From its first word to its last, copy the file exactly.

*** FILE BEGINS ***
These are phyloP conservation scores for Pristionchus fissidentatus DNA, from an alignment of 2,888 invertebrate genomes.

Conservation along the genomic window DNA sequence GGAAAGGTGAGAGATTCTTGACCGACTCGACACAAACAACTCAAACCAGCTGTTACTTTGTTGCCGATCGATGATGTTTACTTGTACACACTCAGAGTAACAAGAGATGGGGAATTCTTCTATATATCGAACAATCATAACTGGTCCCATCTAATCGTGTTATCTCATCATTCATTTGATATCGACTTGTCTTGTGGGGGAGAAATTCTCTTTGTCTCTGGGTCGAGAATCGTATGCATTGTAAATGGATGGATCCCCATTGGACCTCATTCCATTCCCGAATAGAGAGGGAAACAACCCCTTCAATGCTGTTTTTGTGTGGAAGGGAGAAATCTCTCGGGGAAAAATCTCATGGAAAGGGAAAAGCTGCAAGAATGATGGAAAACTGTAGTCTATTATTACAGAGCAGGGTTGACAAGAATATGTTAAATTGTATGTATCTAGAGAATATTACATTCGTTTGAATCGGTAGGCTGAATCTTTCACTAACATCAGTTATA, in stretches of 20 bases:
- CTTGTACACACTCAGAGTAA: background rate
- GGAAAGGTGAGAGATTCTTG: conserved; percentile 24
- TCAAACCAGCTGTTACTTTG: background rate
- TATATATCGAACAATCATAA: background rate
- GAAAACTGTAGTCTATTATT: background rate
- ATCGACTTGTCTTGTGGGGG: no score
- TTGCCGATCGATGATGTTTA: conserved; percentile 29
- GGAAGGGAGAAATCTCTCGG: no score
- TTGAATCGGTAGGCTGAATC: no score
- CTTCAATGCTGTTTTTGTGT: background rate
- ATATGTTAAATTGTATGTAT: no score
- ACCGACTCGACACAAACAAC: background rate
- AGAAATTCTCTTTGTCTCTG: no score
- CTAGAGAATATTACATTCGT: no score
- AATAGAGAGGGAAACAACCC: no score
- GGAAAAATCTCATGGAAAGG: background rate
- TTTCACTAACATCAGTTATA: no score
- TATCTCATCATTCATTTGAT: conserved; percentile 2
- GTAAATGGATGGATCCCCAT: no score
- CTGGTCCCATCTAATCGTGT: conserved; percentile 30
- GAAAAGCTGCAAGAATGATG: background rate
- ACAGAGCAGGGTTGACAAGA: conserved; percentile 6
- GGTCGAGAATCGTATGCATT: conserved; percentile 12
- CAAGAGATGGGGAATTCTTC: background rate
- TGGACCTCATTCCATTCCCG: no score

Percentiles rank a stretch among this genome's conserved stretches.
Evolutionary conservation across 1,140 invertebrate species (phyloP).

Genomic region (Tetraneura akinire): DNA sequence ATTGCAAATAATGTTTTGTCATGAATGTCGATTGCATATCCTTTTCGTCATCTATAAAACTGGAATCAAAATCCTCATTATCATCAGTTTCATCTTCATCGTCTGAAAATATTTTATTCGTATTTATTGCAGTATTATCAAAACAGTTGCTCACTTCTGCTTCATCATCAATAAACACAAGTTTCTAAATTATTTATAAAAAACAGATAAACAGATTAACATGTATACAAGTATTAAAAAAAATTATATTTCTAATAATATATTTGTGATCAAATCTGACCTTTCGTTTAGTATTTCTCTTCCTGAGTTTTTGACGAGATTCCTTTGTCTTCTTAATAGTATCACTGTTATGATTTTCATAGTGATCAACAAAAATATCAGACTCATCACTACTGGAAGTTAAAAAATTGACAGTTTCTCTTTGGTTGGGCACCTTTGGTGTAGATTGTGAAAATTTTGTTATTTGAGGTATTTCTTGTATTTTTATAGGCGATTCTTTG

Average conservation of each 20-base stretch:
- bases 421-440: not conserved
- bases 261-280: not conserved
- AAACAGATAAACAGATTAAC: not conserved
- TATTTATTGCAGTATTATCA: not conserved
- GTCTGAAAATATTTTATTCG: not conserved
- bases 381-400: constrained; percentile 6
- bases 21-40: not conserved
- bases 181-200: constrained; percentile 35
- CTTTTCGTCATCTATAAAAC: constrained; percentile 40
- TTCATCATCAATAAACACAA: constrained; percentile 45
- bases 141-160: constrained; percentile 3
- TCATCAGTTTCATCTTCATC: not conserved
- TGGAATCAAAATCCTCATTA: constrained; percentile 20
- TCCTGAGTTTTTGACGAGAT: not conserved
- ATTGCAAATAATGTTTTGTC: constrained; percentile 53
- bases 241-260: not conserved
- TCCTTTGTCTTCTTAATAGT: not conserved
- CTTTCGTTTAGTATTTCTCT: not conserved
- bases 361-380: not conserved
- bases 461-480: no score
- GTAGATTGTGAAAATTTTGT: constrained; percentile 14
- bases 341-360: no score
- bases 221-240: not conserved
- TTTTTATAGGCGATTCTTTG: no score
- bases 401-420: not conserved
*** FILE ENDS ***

These are phyloP conservation scores for Pristionchus fissidentatus DNA, from an alignment of 2,888 invertebrate genomes.

Conservation along the genomic window DNA sequence GGAAAGGTGAGAGATTCTTGACCGACTCGACACAAACAACTCAAACCAGCTGTTACTTTGTTGCCGATCGATGATGTTTACTTGTACACACTCAGAGTAACAAGAGATGGGGAATTCTTCTATATATCGAACAATCATAACTGGTCCCATCTAATCGTGTTATCTCATCATTCATTTGATATCGACTTGTCTTGTGGGGGAGAAATTCTCTTTGTCTCTGGGTCGAGAATCGTATGCATTGTAAATGGATGGATCCCCATTGGACCTCATTCCATTCCCGAATAGAGAGGGAAACAACCCCTTCAATGCTGTTTTTGTGTGGAAGGGAGAAATCTCTCGGGGAAAAATCTCATGGAAAGGGAAAAGCTGCAAGAATGATGGAAAACTGTAGTCTATTATTACAGAGCAGGGTTGACAAGAATATGTTAAATTGTATGTATCTAGAGAATATTACATTCGTTTGAATCGGTAGGCTGAATCTTTCACTAACATCAGTTATA, in stretches of 20 bases:
- CTTGTACACACTCAGAGTAA: background rate
- GGAAAGGTGAGAGATTCTTG: conserved; percentile 24
- TCAAACCAGCTGTTACTTTG: background rate
- TATATATCGAACAATCATAA: background rate
- GAAAACTGTAGTCTATTATT: background rate
- ATCGACTTGTCTTGTGGGGG: no score
- TTGCCGATCGATGATGTTTA: conserved; percentile 29
- GGAAGGGAGAAATCTCTCGG: no score
- TTGAATCGGTAGGCTGAATC: no score
- CTTCAATGCTGTTTTTGTGT: background rate
- ATATGTTAAATTGTATGTAT: no score
- ACCGACTCGACACAAACAAC: background rate
- AGAAATTCTCTTTGTCTCTG: no score
- CTAGAGAATATTACATTCGT: no score
- AATAGAGAGGGAAACAACCC: no score
- GGAAAAATCTCATGGAAAGG: background rate
- TTTCACTAACATCAGTTATA: no score
- TATCTCATCATTCATTTGAT: conserved; percentile 2
- GTAAATGGATGGATCCCCAT: no score
- CTGGTCCCATCTAATCGTGT: conserved; percentile 30
- GAAAAGCTGCAAGAATGATG: background rate
- ACAGAGCAGGGTTGACAAGA: conserved; percentile 6
- GGTCGAGAATCGTATGCATT: conserved; percentile 12
- CAAGAGATGGGGAATTCTTC: background rate
- TGGACCTCATTCCATTCCCG: no score

Percentiles rank a stretch among this genome's conserved stretches.
Evolutionary conservation across 1,140 invertebrate species (phyloP).

Genomic region (Tetraneura akinire): DNA sequence ATTGCAAATAATGTTTTGTCATGAATGTCGATTGCATATCCTTTTCGTCATCTATAAAACTGGAATCAAAATCCTCATTATCATCAGTTTCATCTTCATCGTCTGAAAATATTTTATTCGTATTTATTGCAGTATTATCAAAACAGTTGCTCACTTCTGCTTCATCATCAATAAACACAAGTTTCTAAATTATTTATAAAAAACAGATAAACAGATTAACATGTATACAAGTATTAAAAAAAATTATATTTCTAATAATATATTTGTGATCAAATCTGACCTTTCGTTTAGTATTTCTCTTCCTGAGTTTTTGACGAGATTCCTTTGTCTTCTTAATAGTATCACTGTTATGATTTTCATAGTGATCAACAAAAATATCAGACTCATCACTACTGGAAGTTAAAAAATTGACAGTTTCTCTTTGGTTGGGCACCTTTGGTGTAGATTGTGAAAATTTTGTTATTTGAGGTATTTCTTGTATTTTTATAGGCGATTCTTTG

Average conservation of each 20-base stretch:
- bases 421-440: not conserved
- bases 261-280: not conserved
- AAACAGATAAACAGATTAAC: not conserved
- TATTTATTGCAGTATTATCA: not conserved
- GTCTGAAAATATTTTATTCG: not conserved
- bases 381-400: constrained; percentile 6
- bases 21-40: not conserved
- bases 181-200: constrained; percentile 35
- CTTTTCGTCATCTATAAAAC: constrained; percentile 40
- TTCATCATCAATAAACACAA: constrained; percentile 45
- bases 141-160: constrained; percentile 3
- TCATCAGTTTCATCTTCATC: not conserved
- TGGAATCAAAATCCTCATTA: constrained; percentile 20
- TCCTGAGTTTTTGACGAGAT: not conserved
- ATTGCAAATAATGTTTTGTC: constrained; percentile 53
- bases 241-260: not conserved
- TCCTTTGTCTTCTTAATAGT: not conserved
- CTTTCGTTTAGTATTTCTCT: not conserved
- bases 361-380: not conserved
- bases 461-480: no score
- GTAGATTGTGAAAATTTTGT: constrained; percentile 14
- bases 341-360: no score
- bases 221-240: not conserved
- TTTTTATAGGCGATTCTTTG: no score
- bases 401-420: not conserved